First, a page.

A tall, well-built man with a pencil-thin mustache rose to his feet and kissed Mona’s hand.  He was immaculately dressed in a pin-striped, double-breasted navy suit with a white linen handkerchief peeking from his left chest pocket.  He smelled of expensive cologne and drugstore pomade.  “Good morning, Senorita.  I am very well, thank you.”  He glanced at Chloe, who had planted herself by his legs and looked up at him expectantly.

“Please sit down, Enzo.”  Noticing the dog bothered him, Mona ordered, “Come here, Chloe.  So sorry.  She doesn’t bite.  Chloe just wanted a pet.”

“Does she have to pant so loud?” Melanie complained.  “She’s drooling.”

Irritated with her visitors, Mona rang a bell and when Samuel, the butler-in-training under Mr. Thomas, appeared, she said, “Please take Chloe to the kitchen and give her a treat.”

Watching the dog leave with Samuel, Enzo took his seat next to Melanie, Mona’s aunt, although they were only a few years apart in age.  They had the same hair coloring with Melanie’s being just a shade darker and the same pale skin, but that’s where the similarities ended.  Mona cared about her fellow man while Melanie cared about . . . well, Melanie.

Mona took a seat across from them.  “You wanted to see me?”

Melanie pouted.  “I’ve only had a few moments with you since your return from Brynelleth.  Hardly a chance to talk.”

“I’ve been busy.”

“No doubt with your wedding plans, but you’ve butted into my life.”

“Oh?  How so?”

Melanie reached for Enzo’s hand and clasped it.  “I hated you for forcing me on that South American cruise, but then I met Enzo and everything changed.  I’m so glad I went now.”

“You didn’t have a choice,” Mona said dryly.

“Must you be so blunt?  It’s crude,” Melanie sniffed, making a clicking sound with her teeth.  “Anyway, Enzo and I have decided to get married.”

“Congratulations,” Mona said, not surprised that Melanie wanted to marry a gigolo she had dragged from Brazil.

“We thought it a good idea if we piggybacked onto your wedding and got married at the same time—a double wedding.  It would save a lot of fuss and bother.”

“Not to mention money,” Mona quipped.

“Well, I’m sure money is not a concern for you.”

Mona rose.  Unfortunately, she saw this coming.  It was either work with Melanie or have her aunt start a shadow whispering campaign behind her back.  The only way to deal with Melanie was to dangle money in front of her.  “I’m sorry, Melanie, but my wedding day is reserved for Robert and me alone.  However, if you two wish to be married next June, I’ll pay for the wedding—with a cap, of course.”

Melanie blinked.  “June is so far away.  I want to be married soon.”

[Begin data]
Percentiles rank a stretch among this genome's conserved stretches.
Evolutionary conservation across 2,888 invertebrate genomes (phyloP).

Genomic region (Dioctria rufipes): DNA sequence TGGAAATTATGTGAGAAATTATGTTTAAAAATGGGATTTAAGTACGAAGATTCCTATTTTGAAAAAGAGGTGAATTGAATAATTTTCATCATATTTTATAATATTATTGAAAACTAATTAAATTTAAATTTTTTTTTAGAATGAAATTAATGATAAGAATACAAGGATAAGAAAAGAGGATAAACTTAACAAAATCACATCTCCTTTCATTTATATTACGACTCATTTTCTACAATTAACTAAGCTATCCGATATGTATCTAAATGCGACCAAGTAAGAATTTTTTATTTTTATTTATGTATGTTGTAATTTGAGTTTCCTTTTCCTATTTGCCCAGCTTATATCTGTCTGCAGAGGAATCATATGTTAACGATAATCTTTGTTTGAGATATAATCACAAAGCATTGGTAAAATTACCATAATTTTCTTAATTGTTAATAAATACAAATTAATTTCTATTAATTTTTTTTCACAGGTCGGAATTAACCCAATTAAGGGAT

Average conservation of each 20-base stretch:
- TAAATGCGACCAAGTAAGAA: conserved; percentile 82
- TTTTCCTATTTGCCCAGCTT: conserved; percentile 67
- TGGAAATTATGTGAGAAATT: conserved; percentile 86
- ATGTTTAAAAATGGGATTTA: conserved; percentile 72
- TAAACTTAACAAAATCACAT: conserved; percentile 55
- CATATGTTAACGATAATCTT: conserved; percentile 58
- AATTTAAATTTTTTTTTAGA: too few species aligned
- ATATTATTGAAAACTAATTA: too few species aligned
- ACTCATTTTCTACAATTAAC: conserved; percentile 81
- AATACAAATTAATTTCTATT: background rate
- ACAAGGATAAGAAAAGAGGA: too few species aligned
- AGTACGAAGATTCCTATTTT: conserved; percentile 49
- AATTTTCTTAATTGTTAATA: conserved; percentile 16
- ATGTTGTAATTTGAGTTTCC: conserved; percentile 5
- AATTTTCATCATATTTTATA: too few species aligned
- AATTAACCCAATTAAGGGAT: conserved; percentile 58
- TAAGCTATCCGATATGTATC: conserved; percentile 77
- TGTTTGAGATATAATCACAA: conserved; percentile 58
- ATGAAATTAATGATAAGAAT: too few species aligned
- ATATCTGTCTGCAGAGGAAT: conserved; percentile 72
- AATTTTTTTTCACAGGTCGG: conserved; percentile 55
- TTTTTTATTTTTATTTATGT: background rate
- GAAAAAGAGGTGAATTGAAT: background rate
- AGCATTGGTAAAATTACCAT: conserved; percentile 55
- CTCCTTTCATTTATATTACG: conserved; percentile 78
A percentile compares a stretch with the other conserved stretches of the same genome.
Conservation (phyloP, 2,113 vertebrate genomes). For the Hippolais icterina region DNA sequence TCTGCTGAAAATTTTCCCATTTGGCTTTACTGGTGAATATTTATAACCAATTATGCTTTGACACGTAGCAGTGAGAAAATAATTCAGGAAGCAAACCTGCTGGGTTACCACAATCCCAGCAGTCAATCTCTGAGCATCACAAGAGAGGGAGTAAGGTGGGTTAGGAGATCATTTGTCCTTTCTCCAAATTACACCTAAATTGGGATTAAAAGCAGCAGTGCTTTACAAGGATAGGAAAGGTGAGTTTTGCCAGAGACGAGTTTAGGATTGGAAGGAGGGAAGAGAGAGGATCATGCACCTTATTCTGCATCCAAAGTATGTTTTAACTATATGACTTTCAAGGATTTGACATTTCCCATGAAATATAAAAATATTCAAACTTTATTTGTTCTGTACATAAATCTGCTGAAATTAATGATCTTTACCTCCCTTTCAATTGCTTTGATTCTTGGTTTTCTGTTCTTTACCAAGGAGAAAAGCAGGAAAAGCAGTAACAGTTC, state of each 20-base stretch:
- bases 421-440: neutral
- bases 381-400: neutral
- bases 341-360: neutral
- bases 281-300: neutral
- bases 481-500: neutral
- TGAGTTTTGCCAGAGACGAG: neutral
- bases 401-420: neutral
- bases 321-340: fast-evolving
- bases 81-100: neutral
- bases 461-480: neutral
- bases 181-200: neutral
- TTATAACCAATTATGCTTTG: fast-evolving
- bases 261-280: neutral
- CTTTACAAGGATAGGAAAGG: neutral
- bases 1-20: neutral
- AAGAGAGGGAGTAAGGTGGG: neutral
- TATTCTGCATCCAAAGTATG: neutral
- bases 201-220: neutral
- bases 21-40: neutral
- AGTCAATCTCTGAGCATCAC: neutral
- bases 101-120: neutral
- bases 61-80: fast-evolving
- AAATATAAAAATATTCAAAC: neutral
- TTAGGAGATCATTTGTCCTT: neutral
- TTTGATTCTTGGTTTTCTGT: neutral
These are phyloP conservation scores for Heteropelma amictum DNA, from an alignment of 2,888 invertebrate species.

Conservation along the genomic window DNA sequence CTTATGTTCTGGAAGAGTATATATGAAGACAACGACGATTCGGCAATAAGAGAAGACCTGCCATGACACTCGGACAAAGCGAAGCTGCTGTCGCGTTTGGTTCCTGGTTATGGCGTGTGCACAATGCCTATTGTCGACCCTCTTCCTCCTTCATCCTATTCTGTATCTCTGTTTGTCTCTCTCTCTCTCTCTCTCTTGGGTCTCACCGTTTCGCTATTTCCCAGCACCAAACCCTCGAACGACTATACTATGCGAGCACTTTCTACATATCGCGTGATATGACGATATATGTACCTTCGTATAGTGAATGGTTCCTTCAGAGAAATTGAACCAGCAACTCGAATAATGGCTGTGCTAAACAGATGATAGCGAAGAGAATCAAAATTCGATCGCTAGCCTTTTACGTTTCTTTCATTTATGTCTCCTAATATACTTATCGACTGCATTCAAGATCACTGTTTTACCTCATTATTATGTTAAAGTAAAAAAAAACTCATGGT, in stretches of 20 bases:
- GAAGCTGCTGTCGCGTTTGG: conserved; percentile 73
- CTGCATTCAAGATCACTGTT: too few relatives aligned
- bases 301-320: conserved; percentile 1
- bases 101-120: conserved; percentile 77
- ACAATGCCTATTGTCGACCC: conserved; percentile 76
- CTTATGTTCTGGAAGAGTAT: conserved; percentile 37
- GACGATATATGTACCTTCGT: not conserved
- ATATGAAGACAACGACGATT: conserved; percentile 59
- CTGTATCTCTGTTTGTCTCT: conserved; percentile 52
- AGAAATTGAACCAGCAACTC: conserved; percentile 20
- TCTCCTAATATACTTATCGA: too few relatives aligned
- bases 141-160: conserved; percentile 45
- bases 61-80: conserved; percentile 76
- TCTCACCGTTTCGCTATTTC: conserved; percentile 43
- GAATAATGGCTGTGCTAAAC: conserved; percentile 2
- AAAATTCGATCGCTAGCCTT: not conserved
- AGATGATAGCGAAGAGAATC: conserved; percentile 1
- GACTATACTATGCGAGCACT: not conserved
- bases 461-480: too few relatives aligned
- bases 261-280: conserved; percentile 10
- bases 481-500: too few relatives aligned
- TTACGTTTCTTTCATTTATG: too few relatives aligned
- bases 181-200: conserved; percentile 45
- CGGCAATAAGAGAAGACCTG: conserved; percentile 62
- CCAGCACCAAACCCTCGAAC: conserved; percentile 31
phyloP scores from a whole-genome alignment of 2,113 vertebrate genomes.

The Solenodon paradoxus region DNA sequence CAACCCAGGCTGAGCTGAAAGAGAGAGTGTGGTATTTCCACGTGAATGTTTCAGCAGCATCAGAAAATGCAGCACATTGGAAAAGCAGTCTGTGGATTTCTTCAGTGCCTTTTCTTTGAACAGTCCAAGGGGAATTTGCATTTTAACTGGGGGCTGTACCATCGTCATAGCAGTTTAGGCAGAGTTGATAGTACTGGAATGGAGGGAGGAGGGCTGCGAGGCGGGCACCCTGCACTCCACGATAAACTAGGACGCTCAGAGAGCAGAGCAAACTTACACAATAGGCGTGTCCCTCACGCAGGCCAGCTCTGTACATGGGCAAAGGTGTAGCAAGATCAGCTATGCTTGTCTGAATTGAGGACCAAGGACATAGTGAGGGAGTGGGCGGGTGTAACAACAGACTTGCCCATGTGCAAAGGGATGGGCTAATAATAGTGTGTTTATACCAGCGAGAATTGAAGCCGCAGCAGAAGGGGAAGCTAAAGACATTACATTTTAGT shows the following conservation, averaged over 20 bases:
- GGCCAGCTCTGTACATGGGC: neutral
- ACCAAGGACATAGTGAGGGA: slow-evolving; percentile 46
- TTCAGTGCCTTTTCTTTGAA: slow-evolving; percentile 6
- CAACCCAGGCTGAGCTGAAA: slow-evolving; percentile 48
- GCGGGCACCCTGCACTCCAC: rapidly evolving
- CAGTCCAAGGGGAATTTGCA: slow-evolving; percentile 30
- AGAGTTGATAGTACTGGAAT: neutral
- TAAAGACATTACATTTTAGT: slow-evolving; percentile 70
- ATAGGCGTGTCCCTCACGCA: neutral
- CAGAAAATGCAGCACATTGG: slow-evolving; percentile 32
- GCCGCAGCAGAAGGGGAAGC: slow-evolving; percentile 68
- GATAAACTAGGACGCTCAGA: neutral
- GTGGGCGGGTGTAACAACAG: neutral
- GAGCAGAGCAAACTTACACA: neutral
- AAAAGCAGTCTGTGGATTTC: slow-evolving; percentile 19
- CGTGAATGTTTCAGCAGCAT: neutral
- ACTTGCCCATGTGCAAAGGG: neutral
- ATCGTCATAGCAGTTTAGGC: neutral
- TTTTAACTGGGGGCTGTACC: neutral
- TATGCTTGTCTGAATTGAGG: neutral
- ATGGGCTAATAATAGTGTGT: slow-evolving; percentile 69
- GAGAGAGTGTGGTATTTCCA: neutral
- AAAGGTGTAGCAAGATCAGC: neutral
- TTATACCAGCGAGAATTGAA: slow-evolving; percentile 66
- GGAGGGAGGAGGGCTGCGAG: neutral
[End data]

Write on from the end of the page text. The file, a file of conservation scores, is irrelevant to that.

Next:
“Go right ahead, but you may not share my wedding day with Robert.”

“I don’t see why not.  Everyone will be here already—all my friends.”

“All the newspaper coverage.  All the folderol.  All the attention.  The answer is no.”

“I think you’re horrid, Mona,” Melanie spat out.

“Very possibly I am, but Robert is a duke and you are . . . just you.”

“You wouldn’t dare treat me this way if your Uncle Manfred was still alive.  My brother wouldn’t stand for it.”

Enzo turned to Melanie.  “Dearest, did you not hear your niece say she’d pay for our wedding?  We must rejoice.  Don’t pooh-pooh such a gift.”  He looked at Mona.  “May we inquire as to the amount we may spend for our blessed day?”

“Two thousand.”

Melanie huffed, “You can’t put on a decent wedding for two thousand.  What would our friends think?”

“Two thousand is a lot of money, Melanie,” Mona said.  “More than many people make in a year.  These days people have a quiet church wedding with a cake and punch for the reception.  You do remember there is a Depression in the country, and men have been thrown out of work?”

“I don’t see you having a small wedding like the common man.”

“We are hosting Bluegrass charities on our wedding day and asking invitees to bring canned food to the reception, which will be distributed by various churches.  Guests have been asked to give to their favorite charities and not purchase a wedding gift.”

“Not from what I’ve seen as wedding gifts stacked in the ballroom.”

“I have to agree that guests went a little overboard on the wedding gifts.  Believe me, if Robert and I could elope, we would.”

“Yeah, right.”  Melanie narrowed her eyes.  “How about five thousand?”

Annoyed, Mona spat out, “How about you pay for your own wedding?  You were given a huge stipend last year.  Use that money.”

“It’s mostly gone.”

“That’s your problem then, Melanie.  I told you the money would have to last a long while.”  Mona rubbed her temple as she was getting a headache.  “What am I gonna do with you?”

“Ladies.  Ladies.  Let’s compromise,” Enzo said.  “How about three thousand and we have the reception at Moon Manor with Miss Mona hosting?”  He raised Melanie’s clasped hand and kissed it.  “What do you say, dearest?”

Melanie pressed her lips in disdain and whined, “If that’s all my niece is willing to help us, I guess it is okay.”

Mona stopped short of calling Melanie something rude and said instead, “I’ll have Dexter Deatherage send over a contract, but you better read it carefully.  I’m going to put stipulations in it.”

“Can’t we have the money now?” Melanie asked.

“Oh, for goodness’ sake, I’m busy.  See yourselves out,” Mona said, walking out of the room.  She ran into Samuel coming down the hallway.  Pulling him aside, she said, “Samuel, make sure my guests leave the property before they steal the silver.  Make sure your shirt is still on your back when they leave.”

“Your aunt here?”

Mona nodded.  “With her awful beau.  Get rid of them.”

“Leave it to me, Miss Mona.  I’ll make sure they depart with smiles on their faces.”

“You are so good at telling people to go to hell without them realizing it.  I’ll leave my aunt in your capable hands.”

“Yes, Miss Mona.  I’ll take care of those two,” Samuel said, before going into the parlor.

As Mona headed for her office, she heard Samuel cry in a booming voice, “Put that silver candy dish down, please!”

Realizing that Samuel must have caught the two pilfering the silver, Mona gave a short laugh.  She knew he would put those two grifters out on their ears soon enough, and she would be able to start her day.

That’s what she thought, but it turned out differently.

Murder under a brIDAL moon


Series: A Mona Moon Mystery, Book 10
Worker Bee Press
262 pages
Lightning Source ISBN: